At the time it would likely have been the last recorded effort of the original band: a dynamic outfit with too many personal and professional conflicts to survive over the long run. In a burst of incandescent creativity typical of their entire (too short) career, the Mahavishnus set down the basic tracks, more or less live in the studio, before circumstances led them to abandon the tapes and go their separate ways.

Fast forward a quarter of a century, when the forgotten album was resurrected and finally released in all its undoctored glory. Talk about a blast from the past: in an age of diminished aspirations these tapes provide a thrilling reminder of a time when music was something more than just another arm of the corporate entertainment octopus.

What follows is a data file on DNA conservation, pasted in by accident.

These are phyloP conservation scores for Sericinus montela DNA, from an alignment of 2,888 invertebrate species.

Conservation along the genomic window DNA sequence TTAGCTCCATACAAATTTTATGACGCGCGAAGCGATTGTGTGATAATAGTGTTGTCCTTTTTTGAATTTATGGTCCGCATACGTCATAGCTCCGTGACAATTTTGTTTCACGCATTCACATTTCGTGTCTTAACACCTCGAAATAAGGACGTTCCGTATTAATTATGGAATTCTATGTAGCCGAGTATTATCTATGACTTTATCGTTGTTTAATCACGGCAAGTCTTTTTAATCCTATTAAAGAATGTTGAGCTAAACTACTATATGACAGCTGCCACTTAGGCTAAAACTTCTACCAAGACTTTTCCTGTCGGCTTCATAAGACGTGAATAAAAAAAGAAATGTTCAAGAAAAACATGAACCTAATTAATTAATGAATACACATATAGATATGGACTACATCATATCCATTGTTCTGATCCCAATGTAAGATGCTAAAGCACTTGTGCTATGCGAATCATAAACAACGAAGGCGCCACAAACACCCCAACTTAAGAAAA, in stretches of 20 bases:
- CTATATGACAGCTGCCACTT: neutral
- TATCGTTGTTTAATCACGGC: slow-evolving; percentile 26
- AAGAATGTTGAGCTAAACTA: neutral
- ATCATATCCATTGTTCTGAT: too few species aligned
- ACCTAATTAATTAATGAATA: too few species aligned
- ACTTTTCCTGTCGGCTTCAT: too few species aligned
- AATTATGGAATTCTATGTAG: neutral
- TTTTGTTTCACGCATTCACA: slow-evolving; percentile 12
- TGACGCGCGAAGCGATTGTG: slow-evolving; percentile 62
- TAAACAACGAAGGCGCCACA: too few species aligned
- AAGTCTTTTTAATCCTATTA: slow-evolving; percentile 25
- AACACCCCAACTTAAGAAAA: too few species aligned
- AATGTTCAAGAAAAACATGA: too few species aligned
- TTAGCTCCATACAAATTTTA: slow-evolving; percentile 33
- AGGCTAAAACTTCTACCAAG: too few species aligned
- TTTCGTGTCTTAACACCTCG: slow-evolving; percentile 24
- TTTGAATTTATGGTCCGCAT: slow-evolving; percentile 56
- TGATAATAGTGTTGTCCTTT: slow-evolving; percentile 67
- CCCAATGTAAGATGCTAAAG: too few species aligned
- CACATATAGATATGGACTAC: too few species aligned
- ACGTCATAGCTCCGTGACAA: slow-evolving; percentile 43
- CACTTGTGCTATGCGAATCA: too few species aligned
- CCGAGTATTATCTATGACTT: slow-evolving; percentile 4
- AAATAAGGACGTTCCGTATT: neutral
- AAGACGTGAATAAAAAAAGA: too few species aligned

Of course it doesn't actually represent the intended album. It's easy to hear the spots where overdubbing might have been applied, but the lack of any final polish gives the music a stronger sense of immediacy and raw vitality. The 11-minute album opener "Dream" sets the bar, beginning in an acoustic, contemplative mood before shifting gears upward into an absolutely torrid jam. And Part II of the likewise McLaughlin-penned "Trilogy" features some of the guitarist's most overtly Rock-based playing since the "Jack Johnson" sessions with MILES DAVIS three years earlier.

A few shorter numbers authored by McLaughlin's disgruntled bandmates (who for some time had been lobbying for more compositional input) fill out the album, which concludes, as did the group itself, in a rush of nervous tension during the lamely-titled but compelling curtain closer, "John's Song".